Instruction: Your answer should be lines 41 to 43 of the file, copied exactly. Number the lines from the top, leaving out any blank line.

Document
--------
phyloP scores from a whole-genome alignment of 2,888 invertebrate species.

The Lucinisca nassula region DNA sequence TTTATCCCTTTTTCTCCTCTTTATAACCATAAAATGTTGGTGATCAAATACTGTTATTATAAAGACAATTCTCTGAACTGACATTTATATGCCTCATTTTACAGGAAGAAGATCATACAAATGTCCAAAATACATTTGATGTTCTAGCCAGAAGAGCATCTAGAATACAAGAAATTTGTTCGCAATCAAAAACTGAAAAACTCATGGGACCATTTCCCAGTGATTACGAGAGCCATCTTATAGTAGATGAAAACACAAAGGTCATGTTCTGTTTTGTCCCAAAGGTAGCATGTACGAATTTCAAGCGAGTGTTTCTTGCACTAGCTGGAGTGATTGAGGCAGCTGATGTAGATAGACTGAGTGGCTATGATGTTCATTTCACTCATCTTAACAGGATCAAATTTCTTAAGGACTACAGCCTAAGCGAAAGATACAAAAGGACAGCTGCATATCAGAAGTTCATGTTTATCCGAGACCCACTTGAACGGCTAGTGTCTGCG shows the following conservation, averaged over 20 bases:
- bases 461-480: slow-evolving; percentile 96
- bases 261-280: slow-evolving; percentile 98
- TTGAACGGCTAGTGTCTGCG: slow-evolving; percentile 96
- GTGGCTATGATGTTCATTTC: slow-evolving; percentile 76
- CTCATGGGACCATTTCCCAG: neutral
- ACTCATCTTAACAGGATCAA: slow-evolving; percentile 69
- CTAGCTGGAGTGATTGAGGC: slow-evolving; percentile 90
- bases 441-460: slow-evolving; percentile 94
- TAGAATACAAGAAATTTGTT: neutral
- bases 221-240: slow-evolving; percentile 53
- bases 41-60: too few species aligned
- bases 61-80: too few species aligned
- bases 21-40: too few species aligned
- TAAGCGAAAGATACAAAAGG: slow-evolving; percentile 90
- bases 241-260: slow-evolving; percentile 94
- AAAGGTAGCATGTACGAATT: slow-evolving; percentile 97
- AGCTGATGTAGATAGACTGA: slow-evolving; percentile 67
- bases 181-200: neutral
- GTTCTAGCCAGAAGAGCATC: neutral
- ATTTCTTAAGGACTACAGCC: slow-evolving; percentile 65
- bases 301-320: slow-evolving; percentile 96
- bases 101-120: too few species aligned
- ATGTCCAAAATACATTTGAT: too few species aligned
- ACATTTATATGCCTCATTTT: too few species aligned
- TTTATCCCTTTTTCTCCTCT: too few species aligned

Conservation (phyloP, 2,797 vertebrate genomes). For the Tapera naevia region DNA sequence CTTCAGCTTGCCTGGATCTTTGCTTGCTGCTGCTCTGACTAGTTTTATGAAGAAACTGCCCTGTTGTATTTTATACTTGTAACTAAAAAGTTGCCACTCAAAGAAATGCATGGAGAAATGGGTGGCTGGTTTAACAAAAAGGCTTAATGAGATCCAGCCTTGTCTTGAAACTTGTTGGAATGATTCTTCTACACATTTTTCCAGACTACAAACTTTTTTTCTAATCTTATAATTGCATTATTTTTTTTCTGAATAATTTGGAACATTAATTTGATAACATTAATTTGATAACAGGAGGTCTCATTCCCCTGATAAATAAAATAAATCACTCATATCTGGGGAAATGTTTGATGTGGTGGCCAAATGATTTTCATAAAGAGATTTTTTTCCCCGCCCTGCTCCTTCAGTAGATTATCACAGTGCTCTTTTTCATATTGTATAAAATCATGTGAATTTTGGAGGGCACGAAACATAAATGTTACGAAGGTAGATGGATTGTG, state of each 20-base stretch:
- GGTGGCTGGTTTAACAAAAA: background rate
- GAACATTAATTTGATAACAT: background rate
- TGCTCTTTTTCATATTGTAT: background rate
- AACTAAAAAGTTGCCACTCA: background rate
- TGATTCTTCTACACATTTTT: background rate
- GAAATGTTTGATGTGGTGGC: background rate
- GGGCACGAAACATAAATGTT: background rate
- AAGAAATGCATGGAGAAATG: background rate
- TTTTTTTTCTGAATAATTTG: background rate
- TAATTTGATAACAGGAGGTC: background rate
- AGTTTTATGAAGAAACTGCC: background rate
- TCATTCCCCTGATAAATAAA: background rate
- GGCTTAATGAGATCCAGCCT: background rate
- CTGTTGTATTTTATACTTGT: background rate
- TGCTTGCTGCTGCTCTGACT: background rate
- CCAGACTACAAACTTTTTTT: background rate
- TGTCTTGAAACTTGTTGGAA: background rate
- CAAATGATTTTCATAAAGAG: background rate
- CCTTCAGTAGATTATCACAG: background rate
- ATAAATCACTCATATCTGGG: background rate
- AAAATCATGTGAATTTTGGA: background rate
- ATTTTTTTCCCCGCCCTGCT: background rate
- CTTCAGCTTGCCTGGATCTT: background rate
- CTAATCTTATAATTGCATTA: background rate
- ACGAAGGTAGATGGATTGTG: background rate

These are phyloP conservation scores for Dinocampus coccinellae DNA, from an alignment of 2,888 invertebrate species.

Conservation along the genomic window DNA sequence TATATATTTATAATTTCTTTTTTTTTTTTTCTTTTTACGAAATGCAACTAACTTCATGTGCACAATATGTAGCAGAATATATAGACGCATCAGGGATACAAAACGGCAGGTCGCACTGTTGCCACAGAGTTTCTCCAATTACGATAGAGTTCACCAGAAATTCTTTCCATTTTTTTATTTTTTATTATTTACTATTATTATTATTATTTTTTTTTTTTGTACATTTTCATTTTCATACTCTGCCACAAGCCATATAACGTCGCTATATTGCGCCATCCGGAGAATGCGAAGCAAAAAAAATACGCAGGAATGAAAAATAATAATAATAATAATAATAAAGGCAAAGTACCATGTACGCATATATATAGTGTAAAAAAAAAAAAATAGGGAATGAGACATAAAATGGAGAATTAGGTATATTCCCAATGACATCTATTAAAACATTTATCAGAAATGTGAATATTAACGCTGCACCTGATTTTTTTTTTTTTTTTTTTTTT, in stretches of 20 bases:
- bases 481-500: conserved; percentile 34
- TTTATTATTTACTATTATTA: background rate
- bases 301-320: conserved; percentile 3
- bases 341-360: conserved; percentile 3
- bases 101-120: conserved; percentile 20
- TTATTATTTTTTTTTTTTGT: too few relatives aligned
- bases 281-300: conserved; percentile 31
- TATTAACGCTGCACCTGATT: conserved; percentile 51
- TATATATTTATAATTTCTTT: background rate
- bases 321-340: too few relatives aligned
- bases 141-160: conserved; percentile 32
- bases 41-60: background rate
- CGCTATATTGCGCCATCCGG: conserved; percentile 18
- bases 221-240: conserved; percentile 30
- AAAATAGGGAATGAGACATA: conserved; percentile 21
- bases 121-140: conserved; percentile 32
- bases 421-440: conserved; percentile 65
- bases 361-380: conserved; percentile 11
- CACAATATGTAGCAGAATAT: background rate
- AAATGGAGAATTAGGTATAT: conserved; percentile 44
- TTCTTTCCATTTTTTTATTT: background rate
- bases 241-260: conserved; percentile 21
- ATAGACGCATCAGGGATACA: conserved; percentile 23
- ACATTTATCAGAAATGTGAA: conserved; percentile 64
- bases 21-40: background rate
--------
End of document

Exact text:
- GGCTTAATGAGATCCAGCCT: background rate
- CTGTTGTATTTTATACTTGT: background rate
- TGCTTGCTGCTGCTCTGACT: background rate